What are your holiday baking staples? Are there holiday cookies you simply can’t live without? Do you have any recipes you think I should bookmark for next year? Let me know in the comments below – I can always use more cookie inspiration.

2 comments

  • It’s a cold, rainy morning here in mid-MO. I’ve reviewed your cookie list and am now reminiscing about favorite cookies from Christmases gone by. My Mom always made Russian tea cake cookies that were shaped like crescent moons – loved those! Coming from German heritage, my Mom always made lebkuchen cookies. I have tried to like these, but am not a fan… maybe I was switched at the hospital?

    We made more candies as treats; fudge, Martha Washington candy, chocolate covered mints, chocolate covered cherries, divinity (not my favorite), butterscotch haystacks, peanut clusters. Basically, if you stood still in the kitchen too long you were liable to get dipped in chocolate. There were 8 kids, plus Mom & Dad, in a small house so my Mom would hide cookies & candy everywhere. You might open an oatmeal box & find it filled with fudge!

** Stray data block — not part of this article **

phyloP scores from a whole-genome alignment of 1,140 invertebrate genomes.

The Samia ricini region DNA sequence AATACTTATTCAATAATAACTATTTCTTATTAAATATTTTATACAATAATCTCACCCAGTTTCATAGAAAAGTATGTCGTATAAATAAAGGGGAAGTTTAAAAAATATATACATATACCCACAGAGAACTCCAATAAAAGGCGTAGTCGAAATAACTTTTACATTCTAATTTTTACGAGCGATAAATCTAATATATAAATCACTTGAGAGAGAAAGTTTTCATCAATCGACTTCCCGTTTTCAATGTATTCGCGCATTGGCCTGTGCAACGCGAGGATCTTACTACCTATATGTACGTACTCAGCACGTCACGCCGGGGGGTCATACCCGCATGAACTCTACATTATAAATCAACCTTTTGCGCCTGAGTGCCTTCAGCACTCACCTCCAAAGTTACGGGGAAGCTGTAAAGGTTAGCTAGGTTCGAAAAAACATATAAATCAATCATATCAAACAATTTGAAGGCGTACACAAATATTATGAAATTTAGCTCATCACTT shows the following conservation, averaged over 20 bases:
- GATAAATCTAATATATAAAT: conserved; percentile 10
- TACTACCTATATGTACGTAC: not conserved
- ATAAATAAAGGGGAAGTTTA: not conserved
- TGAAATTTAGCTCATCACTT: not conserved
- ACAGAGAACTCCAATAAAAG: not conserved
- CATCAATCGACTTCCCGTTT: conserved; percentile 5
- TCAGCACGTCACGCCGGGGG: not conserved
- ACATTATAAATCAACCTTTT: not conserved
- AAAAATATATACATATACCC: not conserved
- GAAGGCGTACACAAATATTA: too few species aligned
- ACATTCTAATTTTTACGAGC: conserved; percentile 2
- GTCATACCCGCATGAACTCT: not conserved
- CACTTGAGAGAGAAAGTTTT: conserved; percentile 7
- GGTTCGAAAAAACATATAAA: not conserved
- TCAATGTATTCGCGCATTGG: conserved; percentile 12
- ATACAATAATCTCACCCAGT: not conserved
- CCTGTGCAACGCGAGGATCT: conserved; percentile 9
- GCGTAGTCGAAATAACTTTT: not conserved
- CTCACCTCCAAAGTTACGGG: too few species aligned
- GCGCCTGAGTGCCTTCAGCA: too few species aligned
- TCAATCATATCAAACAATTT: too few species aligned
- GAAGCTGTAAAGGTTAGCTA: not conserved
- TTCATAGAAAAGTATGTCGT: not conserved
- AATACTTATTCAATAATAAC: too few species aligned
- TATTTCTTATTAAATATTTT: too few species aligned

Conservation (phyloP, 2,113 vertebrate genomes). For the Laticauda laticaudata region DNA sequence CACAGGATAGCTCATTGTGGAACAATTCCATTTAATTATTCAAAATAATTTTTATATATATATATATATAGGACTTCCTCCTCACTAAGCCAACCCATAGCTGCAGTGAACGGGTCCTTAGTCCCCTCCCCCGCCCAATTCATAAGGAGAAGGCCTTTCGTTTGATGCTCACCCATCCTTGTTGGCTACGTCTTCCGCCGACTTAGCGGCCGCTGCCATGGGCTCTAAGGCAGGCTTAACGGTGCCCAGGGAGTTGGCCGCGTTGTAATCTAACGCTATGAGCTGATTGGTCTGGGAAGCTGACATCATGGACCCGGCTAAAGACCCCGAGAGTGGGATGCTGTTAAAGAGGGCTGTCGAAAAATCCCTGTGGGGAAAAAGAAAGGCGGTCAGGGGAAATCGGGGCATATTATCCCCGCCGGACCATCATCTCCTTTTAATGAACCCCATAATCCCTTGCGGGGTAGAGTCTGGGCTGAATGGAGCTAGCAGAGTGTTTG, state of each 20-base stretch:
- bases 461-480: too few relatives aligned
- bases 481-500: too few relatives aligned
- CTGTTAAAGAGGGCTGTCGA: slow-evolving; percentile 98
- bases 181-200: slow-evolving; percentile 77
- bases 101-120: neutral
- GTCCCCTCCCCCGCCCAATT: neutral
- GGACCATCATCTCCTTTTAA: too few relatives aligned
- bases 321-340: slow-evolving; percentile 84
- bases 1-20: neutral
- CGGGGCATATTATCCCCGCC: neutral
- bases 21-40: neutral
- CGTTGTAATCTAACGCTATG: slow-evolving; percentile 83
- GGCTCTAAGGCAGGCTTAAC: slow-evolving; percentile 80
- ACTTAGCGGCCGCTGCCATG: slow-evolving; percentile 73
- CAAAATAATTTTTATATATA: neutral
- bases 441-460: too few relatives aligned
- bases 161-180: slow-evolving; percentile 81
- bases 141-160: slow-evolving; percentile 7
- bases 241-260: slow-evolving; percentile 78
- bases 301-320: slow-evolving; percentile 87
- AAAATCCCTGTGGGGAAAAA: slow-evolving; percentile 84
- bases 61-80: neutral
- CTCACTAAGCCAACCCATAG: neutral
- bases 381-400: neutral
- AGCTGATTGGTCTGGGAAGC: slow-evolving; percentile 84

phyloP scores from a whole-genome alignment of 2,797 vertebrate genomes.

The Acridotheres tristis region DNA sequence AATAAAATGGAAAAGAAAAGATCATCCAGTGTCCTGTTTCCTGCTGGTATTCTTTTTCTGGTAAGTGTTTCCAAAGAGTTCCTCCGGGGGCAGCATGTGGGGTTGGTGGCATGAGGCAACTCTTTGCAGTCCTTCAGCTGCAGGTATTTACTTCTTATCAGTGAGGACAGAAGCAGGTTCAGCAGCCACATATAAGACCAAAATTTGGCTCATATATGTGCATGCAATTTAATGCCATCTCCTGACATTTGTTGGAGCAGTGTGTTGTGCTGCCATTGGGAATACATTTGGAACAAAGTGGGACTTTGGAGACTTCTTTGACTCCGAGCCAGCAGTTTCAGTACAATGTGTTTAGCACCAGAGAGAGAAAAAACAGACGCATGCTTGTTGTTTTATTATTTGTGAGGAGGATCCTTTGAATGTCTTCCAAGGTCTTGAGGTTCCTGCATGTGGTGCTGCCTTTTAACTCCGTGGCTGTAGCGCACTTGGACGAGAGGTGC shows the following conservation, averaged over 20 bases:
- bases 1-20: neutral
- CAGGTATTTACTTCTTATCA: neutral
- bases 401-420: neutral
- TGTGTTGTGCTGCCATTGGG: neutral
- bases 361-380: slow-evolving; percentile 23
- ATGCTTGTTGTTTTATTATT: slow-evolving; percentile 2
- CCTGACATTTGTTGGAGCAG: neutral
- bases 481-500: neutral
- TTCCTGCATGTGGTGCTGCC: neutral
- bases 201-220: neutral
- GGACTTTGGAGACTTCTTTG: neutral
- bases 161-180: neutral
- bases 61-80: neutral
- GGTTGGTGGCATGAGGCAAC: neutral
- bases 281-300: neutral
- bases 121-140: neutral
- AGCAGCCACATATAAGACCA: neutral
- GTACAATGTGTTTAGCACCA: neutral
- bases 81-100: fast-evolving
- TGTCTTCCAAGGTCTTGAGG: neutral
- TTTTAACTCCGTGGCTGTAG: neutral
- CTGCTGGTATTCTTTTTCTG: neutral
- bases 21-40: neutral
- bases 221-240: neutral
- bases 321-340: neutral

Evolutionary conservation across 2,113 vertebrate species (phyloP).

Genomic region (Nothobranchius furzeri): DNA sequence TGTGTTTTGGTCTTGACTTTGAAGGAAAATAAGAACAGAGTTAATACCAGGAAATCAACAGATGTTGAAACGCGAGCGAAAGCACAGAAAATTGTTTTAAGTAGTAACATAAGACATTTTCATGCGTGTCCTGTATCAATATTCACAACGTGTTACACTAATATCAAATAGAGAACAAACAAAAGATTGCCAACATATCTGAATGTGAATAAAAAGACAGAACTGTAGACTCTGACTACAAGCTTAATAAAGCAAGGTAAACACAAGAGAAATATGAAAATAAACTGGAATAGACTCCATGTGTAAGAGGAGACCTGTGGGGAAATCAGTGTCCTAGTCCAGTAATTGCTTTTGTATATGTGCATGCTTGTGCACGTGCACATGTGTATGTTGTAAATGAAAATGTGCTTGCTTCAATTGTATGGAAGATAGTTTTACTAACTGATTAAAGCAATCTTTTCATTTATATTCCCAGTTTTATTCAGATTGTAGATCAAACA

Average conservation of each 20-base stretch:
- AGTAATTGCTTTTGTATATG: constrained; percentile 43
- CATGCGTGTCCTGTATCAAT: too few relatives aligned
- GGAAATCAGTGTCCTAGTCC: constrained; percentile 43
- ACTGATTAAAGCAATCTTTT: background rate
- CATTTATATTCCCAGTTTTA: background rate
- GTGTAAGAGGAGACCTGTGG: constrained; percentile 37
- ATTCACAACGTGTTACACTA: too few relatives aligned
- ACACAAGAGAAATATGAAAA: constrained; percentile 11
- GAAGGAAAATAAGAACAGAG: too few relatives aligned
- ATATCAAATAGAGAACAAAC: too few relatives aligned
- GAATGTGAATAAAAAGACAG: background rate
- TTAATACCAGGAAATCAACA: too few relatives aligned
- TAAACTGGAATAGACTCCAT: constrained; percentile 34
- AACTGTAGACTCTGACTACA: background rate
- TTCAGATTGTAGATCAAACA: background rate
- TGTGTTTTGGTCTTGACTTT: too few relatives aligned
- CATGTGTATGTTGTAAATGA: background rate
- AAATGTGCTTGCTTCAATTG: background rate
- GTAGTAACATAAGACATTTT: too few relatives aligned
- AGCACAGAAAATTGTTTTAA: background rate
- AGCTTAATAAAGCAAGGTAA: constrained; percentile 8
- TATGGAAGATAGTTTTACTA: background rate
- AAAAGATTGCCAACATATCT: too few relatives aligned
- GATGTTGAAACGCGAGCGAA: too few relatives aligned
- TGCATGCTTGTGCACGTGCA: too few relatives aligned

Thank you for sharing your cookie list, Jessi. I’m sure Jackson will enjoy sampling everything. You can send any extras our way! Happy baking!

    • Oh! I love those crescent moon cookies too – although I’ve always known them as Mexican wedding cookies. I wonder what the difference is. Maybe it’s the kind of nuts you use?

      Also that sounds ideal. Fudge is one of my favorites (I always went straight for the fudge on the dessert tables during the Christmas Eve potlucks at church growing up). I always forget I can make it myself – or perhaps it’s just my brain saving me from myself!

Hi! I’m Jessi

A culinary degree and two years of professional experience has not stopped Jessi from making stupid mistakes – she just makes them more efficiently. She habitually reads cookbooks before bed, loses track of time on Wikipedia, and yells at cooking shows like dads watching football. She lives in Brooklyn with her husband Jackson, five plants, and more cookbooks than a 600 square foot studio should hold.